French President Emmanuel Macron and his wife Brigitte have been labeled "shameful" after it was revealed they had spent nearly £ 541,000 on flowers during the pandemic.
Political publication Politis announced that the couple had spent 600,000 euros on flowers of the Elysee Palace, their official residence in Paris, last year.
This makes her flower budget almost five times higher than that of her predecessors Francois Hollande and Nicolas Sarkozy.
Hollande, who was head of state from 2012 to 2017, spent £ 117,153 on flowers in 2011, while Sarkozy, who was president from 2007 to 2012, is said to have spent £ 129,770.
The French public is said to be shocked by the 43-year-old president and 67-year-old Brigitte's spending at a time when the country is struggling to recover from the financial repercussions of the coronavirus pandemic. Macron's government has just pledged € 100 billion to stimulate economic recovery.
FEMAIL has asked the Elysee Palace for a comment.
French President Emmanule Macron, 43, and his wife Brigitte, 67, have been criticized after it was revealed they were spending £ 450,709 on flowers for the Elysée Palace in 2020 (pictured in Buenos Aires in 2018).
In the picture: Flower presentations in the Elysee Palace in September (left) and October (right) of last year
Disgruntled members of the public called this flower budget "shameful" as the coronavirus pandemic crippled the country last year. Pictured: Flowers in the Elysee Palace in September
The figures, released in August and released by Politis this week, show the Elysee Palace ordered £ 540,709 worth of flowers last year.
The palace spent £ 18,003 on plants, an additional £ 18,000 on orchids, £ 28,837 on foliage and £ 360,472 on cut flowers that were used to make bouquets.
Politis found that this budget was four and a half times larger than that of previous presidents who had made less “unnecessary expenses” during their tenure.
The flower budget was also found to be increasing at a time when the Elysee Palace was closed to the public and there were very few receptions due to Covid-19 restrictions.
After it was announced in September that the recent summer renovation of the Elysée Palace's Golden Room cost £ 838,099 – largely funded by the French taxpayer.
Brigitte and Emmanuel Macron at the Elysee Palace, who are handing out flowers on May 1st last year, the French Labor Day, which is traditionally celebrated with the distribution of lilies of the valley
The couple have come under fire for their spending when France is considering a third lockdown to contain the spread of the coronavirus and are currently under a national curfew at 8 p.m., with some areas under local curfew at 6 p.m. (see Lithuania at September 2020))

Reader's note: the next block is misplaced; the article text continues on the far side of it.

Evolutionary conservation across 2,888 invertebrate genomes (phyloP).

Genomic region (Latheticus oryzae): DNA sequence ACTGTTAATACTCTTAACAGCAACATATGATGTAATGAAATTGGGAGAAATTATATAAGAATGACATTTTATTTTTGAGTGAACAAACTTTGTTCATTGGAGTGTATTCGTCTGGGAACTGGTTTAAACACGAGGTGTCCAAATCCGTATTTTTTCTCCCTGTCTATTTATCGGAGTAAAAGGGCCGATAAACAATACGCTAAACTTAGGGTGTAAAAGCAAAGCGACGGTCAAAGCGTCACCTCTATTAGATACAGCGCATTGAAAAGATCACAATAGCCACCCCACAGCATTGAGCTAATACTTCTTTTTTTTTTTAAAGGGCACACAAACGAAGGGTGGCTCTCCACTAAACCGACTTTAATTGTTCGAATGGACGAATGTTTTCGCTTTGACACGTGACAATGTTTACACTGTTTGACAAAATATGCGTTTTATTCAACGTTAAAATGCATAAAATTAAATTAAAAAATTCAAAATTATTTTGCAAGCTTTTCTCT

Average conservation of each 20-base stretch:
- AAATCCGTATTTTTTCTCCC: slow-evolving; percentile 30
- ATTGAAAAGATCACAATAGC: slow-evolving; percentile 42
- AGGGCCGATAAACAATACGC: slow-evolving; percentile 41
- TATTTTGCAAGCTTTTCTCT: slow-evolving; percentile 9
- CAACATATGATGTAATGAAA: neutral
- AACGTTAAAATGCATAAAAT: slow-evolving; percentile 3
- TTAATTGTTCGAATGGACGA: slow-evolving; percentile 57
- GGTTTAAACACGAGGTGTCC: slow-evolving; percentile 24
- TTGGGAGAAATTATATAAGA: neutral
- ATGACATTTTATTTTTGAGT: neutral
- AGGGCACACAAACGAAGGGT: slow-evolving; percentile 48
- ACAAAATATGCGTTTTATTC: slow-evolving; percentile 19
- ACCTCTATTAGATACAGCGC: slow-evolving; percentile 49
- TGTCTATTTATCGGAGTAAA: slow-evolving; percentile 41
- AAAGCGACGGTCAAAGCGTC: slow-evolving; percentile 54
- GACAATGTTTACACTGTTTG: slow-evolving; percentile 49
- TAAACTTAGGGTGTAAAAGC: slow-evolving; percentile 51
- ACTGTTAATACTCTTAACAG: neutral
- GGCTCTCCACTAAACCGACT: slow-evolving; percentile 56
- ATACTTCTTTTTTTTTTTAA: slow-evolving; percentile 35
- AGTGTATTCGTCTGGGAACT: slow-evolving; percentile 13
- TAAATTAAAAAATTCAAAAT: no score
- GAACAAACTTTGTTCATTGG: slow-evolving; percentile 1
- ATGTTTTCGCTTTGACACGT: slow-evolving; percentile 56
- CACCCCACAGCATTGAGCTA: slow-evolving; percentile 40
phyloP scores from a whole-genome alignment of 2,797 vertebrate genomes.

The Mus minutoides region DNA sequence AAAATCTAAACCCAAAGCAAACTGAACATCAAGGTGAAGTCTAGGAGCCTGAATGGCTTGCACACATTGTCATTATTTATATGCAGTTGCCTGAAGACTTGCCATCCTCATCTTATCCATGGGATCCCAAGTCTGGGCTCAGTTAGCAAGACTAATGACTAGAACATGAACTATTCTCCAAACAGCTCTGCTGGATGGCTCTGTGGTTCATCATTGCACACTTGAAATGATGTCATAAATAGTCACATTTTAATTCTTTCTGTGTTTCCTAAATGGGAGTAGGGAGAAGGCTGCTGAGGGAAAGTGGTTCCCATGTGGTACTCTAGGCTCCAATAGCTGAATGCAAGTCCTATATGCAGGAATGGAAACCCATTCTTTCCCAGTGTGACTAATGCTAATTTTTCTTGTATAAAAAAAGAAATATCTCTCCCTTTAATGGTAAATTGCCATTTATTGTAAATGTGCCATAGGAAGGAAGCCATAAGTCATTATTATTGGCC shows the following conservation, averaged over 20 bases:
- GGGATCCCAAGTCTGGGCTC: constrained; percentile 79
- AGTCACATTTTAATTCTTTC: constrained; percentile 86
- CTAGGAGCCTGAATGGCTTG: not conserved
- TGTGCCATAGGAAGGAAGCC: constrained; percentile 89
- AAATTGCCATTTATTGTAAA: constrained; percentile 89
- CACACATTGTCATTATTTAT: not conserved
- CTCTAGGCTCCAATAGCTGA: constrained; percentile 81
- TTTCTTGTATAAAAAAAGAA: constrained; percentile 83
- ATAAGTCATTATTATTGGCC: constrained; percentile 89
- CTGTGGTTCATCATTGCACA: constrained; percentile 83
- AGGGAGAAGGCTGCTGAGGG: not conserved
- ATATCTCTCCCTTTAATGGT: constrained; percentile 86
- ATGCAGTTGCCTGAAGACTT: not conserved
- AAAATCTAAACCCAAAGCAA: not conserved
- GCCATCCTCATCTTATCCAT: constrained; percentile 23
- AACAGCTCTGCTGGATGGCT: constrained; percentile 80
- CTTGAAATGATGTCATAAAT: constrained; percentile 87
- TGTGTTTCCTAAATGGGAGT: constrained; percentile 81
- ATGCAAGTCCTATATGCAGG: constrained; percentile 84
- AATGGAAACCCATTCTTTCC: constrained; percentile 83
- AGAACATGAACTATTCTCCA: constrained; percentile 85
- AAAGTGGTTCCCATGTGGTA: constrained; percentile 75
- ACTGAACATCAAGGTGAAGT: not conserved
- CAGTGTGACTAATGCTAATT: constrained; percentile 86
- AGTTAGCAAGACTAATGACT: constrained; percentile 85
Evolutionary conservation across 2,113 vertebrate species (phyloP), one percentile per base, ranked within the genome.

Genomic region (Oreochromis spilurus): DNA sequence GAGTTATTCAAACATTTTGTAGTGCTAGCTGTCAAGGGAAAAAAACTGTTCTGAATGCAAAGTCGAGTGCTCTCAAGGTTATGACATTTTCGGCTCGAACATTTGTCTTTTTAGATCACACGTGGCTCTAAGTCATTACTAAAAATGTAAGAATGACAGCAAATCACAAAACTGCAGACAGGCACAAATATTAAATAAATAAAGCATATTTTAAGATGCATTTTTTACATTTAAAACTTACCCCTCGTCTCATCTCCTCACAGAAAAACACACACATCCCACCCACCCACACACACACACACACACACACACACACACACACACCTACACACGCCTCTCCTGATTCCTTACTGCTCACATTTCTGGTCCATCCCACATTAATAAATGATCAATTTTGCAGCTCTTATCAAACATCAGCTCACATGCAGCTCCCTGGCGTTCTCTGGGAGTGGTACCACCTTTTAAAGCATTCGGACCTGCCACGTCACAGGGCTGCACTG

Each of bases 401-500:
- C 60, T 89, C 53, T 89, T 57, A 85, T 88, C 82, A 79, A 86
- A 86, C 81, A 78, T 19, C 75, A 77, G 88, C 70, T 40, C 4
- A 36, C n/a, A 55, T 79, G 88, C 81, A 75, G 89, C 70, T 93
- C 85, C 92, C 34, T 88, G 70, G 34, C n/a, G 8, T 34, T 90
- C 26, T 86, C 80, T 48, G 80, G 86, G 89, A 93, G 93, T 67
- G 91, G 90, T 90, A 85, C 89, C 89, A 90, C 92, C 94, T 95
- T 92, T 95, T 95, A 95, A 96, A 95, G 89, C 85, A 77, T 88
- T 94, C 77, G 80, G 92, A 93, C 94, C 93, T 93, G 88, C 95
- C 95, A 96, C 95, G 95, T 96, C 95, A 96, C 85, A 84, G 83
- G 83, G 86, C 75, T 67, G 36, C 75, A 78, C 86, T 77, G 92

In 2018, the palace was targeted by critics after Le Canard Enchaine newspaper reported that it had purchased a new dinner set worth £ 450,591.
At the time, the Elysee Palace had challenged the amount, claiming the price was closer to £ 45,000.
Disgruntled members of the public called this flower budget "shameful" as the coronavirus pandemic crippled the country last year.
Many used social media to express their frustration. They wrote, "We're being asked to save our money, we're being taxed more, and he's having fun."
"The crisis does not affect everyone," tweeted another, while one joked that the French president had "budgeted for freestyle".
Politis found that this flower budget was four and a half times larger than previous presidents who had made less “unnecessary spending” during their tenure. Pictured: flower presentations at the royal residence in September
"What a shame, what a disrespect for those who have nothing, a waste of public money," raged another.
Macron put a 6pm curfew in 15 regions hardest hit by Covid and is now considering enforcing a third national lockdown to contain the spread while the rest of the country is under an 8pm curfew.
The French government has also launched a € 100 billion plan to stimulate the country's economic recovery.
The government has been criticized for the slow pace of its vaccination regime. In the days after the vaccine was approved, only a few hundred people were injected.
Flowers are used to decorate the grand presidential residence. In the picture: some arrangements during a virtual tour through the palace
Politis also noted that the flower budget was increasing at a time when the Elysée Palace was closed to the public and there were very few receptions due to Covid-19 restrictions. Pictured: a flower presentation in the palace in December
"The virus continues to spread in France … but with different regions," said government spokesman Gabriel Attal when he announced the move.
"If the situation in certain areas deteriorates further, we will make the necessary decisions," he said to the TF1 broadcaster.
The move was called for by mayors who were increasingly concerned that their local health systems would be inundated with an influx of new cases.
France recorded 19,814 new Covid cases and a total of 67,431 fatalities on Friday.
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